In March 1982, onlookers in Court 1 of the Old Bailey were treated to one of the most extraordinary exchanges ever to have taken place in a British courtroom. The case had been initiated by the moral campaigner Mary Whitehouse, who claimed that during the National Theatre’s production of Howard Brenton’s play The Romans in Britain, two actors had committed gross indecency by simulating an act of buggery. The crucial witness was a man called Graham Ross-Cornes, a solicitor who had been sent by Mrs Whitehouse to observe the offending scene for himself. As Jeremy Hutchinson, the defence barrister, began his cross-examination, observers realised they were in for a treat.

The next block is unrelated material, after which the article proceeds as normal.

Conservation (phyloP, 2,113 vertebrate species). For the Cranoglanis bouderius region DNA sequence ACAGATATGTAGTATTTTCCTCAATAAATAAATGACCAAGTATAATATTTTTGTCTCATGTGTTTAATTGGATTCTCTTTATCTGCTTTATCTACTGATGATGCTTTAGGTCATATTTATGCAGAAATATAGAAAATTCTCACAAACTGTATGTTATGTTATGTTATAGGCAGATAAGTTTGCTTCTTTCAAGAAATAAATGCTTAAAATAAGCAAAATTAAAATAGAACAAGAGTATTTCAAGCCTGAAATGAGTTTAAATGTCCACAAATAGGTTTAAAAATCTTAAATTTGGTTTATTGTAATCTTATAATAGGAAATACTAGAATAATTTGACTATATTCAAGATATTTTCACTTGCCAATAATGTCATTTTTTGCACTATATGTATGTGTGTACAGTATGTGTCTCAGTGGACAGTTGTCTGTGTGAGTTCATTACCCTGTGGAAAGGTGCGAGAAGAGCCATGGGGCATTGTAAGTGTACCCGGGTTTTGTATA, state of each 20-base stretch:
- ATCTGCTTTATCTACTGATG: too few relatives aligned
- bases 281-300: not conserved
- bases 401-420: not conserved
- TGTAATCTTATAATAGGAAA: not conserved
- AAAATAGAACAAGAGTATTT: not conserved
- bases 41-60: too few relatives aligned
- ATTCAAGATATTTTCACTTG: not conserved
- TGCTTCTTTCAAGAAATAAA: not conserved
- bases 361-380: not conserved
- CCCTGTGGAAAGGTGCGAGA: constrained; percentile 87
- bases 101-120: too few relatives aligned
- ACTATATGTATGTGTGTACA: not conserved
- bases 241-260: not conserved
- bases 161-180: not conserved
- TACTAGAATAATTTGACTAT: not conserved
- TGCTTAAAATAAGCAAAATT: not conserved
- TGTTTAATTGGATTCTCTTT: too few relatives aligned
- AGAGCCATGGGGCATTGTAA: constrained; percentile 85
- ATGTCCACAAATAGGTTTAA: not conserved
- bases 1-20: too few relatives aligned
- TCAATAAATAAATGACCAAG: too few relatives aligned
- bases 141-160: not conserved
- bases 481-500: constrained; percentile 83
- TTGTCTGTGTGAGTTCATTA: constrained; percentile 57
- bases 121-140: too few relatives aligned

As rapidly became obvious, Ross-Cornes did not go to the theatre much. He had never seen the blinding scene in King Lear, and did not know that homosexuality had been far from unknown to the Romans. Above all, as he freely admitted, he had been sitting in the back row, some ninety yards from the stage, from where he claimed to have clearly seen the tip of an actor’s erect penis. On the spur of the moment, Hutchinson dropped his hand to his groin and stuck out his thumb, which protruded from